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Rank-and-file UAW leader Gregg Shotwell interview

Slams GM, Chrysler contracts

by staff |
October 29, 2007
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Gregg Shotwell, a key leader of rank-and-file autoworkers was interviewed by Fight Back! shortly before the ratification of the Chrysler contract. The contract at Chrysler passed by a relatively narrow margin following an aggressive campaign by UAW officials.

Fight Back!: It seems like some important locals at Chrysler are rejecting the proposed contract. What are the main issues?

Shotwell: Two tier appears to be the main issue. Union members understand that two tier is "the concession that keeps on giving," as Jerry Tucker used to say. Workers are concerned that eventually everyone's wages will be cut.

The contract calls for "non-core" workers to earn half as much in compensation with no pension and no health care in retirement. The contract does not define what "non-core" means. The union says that they will sit down with management and decide what jobs are "non-core" after the agreement is ratified. This 'after the rat' clause raises suspicion.

We do understand that 'non-core' jobs are basically the preferred jobs; the jobs earned by high seniority that enable one to get off the line and away from repetitive stress.

The establishment of an underclass in the union threatens solidarity in a very pointed way. Senior members will have a target on their backs. Management will have an incentive to get rid of them and new hires will envy their higher wages. No one likes two tier, it's cancerous.

Another important issue is the lack of job security commitments from Chrysler. The Chairman of the National Bargaining Committee, Bill Parker, asserted in his Minority Report that Chrysler will be able to use the 'non-core' item to whipsaw competition between locals precisely because they do not have product commitments from the company.

Finally, the issue of the VEBA which is a trust fund for retiree health care that will be managed by the union. The VEBA is under funded by 45% and will likely lead to higher out of pocket expenses for retirees down the road.

Fight Back!: What effect has the anti-concessions movement in the UAW had on this round of contact negotiations and votes?

Shotwell: Soldiers of Solidarity, which sprang up during the Delphi debacle, has roots in the UAW New Directions Movement of the 1980s, and branches in the generation that takes the internet and the cell phone for granted. SOS sprang out of the Delphi bankruptcy with a simple mantra: Concessions won't save jobs, pensions, benefits and wages. SOS gained notoriety during the Delphi struggle and an extensive network of communication developed.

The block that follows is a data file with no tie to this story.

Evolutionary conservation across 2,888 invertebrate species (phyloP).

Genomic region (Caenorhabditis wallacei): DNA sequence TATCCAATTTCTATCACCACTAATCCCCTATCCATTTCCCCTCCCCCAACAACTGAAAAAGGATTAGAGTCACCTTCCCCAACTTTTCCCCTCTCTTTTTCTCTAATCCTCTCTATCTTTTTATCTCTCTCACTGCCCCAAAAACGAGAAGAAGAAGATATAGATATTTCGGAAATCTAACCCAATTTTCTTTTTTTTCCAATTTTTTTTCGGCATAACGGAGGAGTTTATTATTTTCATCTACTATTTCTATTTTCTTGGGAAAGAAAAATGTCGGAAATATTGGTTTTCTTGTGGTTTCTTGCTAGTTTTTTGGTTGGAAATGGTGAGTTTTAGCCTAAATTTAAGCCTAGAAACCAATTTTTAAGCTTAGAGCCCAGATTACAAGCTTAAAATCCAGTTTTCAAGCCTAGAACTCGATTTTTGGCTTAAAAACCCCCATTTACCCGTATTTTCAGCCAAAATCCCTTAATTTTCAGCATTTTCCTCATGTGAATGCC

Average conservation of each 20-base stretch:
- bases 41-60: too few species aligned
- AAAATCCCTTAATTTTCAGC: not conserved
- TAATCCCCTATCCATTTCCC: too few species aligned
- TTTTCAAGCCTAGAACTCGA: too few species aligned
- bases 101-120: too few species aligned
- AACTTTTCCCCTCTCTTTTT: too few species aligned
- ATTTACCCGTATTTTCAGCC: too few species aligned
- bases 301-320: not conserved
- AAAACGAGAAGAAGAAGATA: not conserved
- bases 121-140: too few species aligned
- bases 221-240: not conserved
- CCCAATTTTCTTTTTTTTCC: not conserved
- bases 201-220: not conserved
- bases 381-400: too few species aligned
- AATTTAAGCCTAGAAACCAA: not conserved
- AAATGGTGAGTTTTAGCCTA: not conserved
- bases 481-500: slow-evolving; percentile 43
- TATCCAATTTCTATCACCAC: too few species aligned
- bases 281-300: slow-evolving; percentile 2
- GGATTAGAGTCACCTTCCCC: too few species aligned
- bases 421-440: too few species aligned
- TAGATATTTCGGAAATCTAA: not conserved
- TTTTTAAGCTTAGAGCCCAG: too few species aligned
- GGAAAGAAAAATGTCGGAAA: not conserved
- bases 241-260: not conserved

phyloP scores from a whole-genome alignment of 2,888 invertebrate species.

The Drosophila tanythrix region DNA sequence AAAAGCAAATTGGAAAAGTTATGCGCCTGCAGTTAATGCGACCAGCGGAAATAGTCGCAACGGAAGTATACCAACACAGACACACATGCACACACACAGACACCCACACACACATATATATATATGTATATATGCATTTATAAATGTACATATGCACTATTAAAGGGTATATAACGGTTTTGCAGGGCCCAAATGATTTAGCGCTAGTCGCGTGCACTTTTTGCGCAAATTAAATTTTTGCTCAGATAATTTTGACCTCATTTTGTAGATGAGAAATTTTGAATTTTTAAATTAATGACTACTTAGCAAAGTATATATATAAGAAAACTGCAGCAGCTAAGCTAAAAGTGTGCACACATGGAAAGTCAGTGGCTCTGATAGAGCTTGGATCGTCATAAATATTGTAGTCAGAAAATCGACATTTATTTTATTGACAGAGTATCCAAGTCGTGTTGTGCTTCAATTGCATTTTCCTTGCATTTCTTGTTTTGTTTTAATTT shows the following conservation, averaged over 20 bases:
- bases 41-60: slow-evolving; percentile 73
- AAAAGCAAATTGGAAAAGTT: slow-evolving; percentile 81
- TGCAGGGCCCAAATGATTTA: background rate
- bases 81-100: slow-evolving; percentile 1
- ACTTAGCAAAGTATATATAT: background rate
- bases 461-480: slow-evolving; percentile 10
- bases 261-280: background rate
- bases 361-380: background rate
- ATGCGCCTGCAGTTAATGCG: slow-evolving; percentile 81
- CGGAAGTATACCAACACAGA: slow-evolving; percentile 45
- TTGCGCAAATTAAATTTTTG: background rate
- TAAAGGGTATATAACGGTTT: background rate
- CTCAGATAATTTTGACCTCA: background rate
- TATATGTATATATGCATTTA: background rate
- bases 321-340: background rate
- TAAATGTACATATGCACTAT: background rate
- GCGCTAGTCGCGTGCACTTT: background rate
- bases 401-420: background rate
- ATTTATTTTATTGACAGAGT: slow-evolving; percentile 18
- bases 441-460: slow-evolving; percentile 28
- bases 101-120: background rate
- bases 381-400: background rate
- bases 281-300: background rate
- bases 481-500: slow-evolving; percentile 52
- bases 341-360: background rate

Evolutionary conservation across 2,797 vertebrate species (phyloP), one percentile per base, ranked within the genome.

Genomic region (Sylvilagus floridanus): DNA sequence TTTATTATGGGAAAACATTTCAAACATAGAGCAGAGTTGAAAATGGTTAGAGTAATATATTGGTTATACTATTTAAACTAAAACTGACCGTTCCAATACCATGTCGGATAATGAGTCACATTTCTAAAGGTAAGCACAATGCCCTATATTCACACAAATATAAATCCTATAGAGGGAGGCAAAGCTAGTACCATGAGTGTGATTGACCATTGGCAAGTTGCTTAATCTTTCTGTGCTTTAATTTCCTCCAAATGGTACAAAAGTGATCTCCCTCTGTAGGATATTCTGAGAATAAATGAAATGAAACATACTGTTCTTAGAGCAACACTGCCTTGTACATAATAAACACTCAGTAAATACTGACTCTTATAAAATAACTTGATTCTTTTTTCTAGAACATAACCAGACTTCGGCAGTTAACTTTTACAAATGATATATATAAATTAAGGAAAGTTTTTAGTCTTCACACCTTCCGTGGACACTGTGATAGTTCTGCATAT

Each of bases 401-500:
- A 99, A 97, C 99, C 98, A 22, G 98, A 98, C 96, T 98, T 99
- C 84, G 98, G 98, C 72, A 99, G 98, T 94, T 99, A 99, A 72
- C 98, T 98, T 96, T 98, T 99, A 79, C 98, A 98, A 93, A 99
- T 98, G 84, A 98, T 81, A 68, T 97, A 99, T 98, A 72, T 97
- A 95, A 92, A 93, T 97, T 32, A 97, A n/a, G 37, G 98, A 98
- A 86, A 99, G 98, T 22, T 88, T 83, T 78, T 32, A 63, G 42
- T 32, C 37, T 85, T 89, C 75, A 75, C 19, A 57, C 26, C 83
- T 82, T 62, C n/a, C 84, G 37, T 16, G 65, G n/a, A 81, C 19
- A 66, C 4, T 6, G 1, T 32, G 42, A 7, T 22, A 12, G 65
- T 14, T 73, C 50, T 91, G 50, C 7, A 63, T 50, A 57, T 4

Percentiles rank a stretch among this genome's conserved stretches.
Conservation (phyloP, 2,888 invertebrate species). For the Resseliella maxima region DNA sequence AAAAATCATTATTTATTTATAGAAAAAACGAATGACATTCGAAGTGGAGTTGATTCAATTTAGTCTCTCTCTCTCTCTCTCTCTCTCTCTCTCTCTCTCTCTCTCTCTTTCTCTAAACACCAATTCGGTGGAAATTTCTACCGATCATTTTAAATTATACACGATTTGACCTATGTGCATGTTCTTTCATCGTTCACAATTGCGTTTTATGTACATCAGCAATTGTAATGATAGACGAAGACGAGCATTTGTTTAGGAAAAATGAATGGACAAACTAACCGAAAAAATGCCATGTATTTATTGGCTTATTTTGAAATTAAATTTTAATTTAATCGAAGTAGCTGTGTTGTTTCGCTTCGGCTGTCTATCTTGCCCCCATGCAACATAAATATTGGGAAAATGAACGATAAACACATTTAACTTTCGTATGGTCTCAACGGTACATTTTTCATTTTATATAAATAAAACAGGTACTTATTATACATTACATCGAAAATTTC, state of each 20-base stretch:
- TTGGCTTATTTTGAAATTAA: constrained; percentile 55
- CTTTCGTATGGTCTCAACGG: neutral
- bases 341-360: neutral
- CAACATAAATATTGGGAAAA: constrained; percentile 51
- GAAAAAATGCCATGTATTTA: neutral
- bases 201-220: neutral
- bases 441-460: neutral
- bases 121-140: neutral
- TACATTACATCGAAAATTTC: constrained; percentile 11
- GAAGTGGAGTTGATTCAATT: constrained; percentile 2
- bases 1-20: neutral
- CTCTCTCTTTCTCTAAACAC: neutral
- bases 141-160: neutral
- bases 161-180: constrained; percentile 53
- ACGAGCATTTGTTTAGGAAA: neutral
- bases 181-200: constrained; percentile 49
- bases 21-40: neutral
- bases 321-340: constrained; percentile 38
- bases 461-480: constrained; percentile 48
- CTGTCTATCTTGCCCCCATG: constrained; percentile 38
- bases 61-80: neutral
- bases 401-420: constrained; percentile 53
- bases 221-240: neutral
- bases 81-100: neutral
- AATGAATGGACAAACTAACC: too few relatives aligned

SOS made actual contract language broadly available to the rank and file for the first time in the history of the UAW. The union published the Highlights, a sort of sales brochure for the contract, and SOS published the Lowlights, which cited actual contract language and page numbers.

SOS posted fliers which were easy to download and print. SOS made a network available to rank-and-file members so they could get accurate information readily and communicate quickly.

The day after Bill Parker distributed his Minority Report to the UAW-Chrysler Council it was on the internet. When a skilled trades committeeman, Shawn Fain, who was present at the meeting in Detroit posted his version of the events along with his challenge to the International, it spread like wildfire.

When the International cut the mic for the rank and file, SOS handed them a megaphone. Now they can't shut up.

Fight Back!: What's wrong with the contract that was ratified at GM and why did autoworkers vote for it?

Shotwell: The contract at GM is wrong for all the same reasons that the Chrysler contract is wrong. Namely, two tier, and a union-controlled, under funded health care VEBA for retirees.

The GM contract like the Chrysler contract rolls back some of the most significant gains the UAW made in collective bargaining: COLA and pensions. Ten cents per quarter will be deducted from cost of living adjustments and pensions are eliminated for new hires.

According to most reports, the contract passed by 66%. But 7% of those who likely voted were temporary workers who were promised permanent positions if the contract was ratified. Without the temp vote, the contract passed by 59%. [Temps at Chrysler were not promised permanent jobs.]

59% is a majority, but not a mandate for two tier, COLA diversions, or an under funded, union controlled VEBA.

I think GM workers were disadvantaged by voting first because that gave them less time to consider the consequences. GM workers also lacked leadership. There was not a Minority Report at GM and only one local union president, Al Benchich, advocated a no vote. And finally, I believe, the demographics at GM and Chrysler had a significant impact. The Chrysler workers are younger and more energetic and they are ready to fight back.

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